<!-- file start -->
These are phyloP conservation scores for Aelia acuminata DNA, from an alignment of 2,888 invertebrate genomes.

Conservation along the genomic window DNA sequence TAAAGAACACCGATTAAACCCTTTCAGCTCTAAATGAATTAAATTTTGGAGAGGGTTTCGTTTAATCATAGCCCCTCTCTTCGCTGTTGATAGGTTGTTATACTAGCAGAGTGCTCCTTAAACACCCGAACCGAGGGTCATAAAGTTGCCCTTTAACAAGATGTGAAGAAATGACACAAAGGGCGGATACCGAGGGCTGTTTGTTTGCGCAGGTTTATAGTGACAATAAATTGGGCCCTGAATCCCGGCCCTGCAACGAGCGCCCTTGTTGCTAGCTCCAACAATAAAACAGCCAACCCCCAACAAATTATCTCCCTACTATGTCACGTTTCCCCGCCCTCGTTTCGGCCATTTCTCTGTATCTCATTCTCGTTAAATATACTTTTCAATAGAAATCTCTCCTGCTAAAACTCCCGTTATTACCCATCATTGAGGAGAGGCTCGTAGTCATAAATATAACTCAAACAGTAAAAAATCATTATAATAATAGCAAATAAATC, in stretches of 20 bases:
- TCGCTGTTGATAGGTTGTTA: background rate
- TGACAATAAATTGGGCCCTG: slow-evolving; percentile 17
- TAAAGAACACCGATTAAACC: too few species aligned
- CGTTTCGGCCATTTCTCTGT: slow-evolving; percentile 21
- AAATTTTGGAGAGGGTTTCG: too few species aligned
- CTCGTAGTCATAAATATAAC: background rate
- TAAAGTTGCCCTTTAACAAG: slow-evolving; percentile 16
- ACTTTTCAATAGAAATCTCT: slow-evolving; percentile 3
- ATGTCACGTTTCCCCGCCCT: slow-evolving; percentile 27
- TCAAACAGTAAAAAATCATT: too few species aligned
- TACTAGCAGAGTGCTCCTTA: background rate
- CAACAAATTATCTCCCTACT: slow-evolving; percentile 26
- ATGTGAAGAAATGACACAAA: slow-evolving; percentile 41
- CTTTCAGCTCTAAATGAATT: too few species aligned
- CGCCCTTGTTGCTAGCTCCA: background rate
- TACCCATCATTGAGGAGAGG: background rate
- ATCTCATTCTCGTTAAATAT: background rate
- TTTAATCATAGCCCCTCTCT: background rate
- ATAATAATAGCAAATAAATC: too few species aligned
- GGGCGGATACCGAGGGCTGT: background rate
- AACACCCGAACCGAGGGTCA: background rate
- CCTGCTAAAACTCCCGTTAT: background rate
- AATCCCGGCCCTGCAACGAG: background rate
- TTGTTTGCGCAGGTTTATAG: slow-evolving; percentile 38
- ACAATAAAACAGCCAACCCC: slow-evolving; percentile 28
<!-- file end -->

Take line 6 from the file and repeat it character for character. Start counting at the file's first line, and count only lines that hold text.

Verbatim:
- CGTTTCGGCCATTTCTCTGT: slow-evolving; percentile 21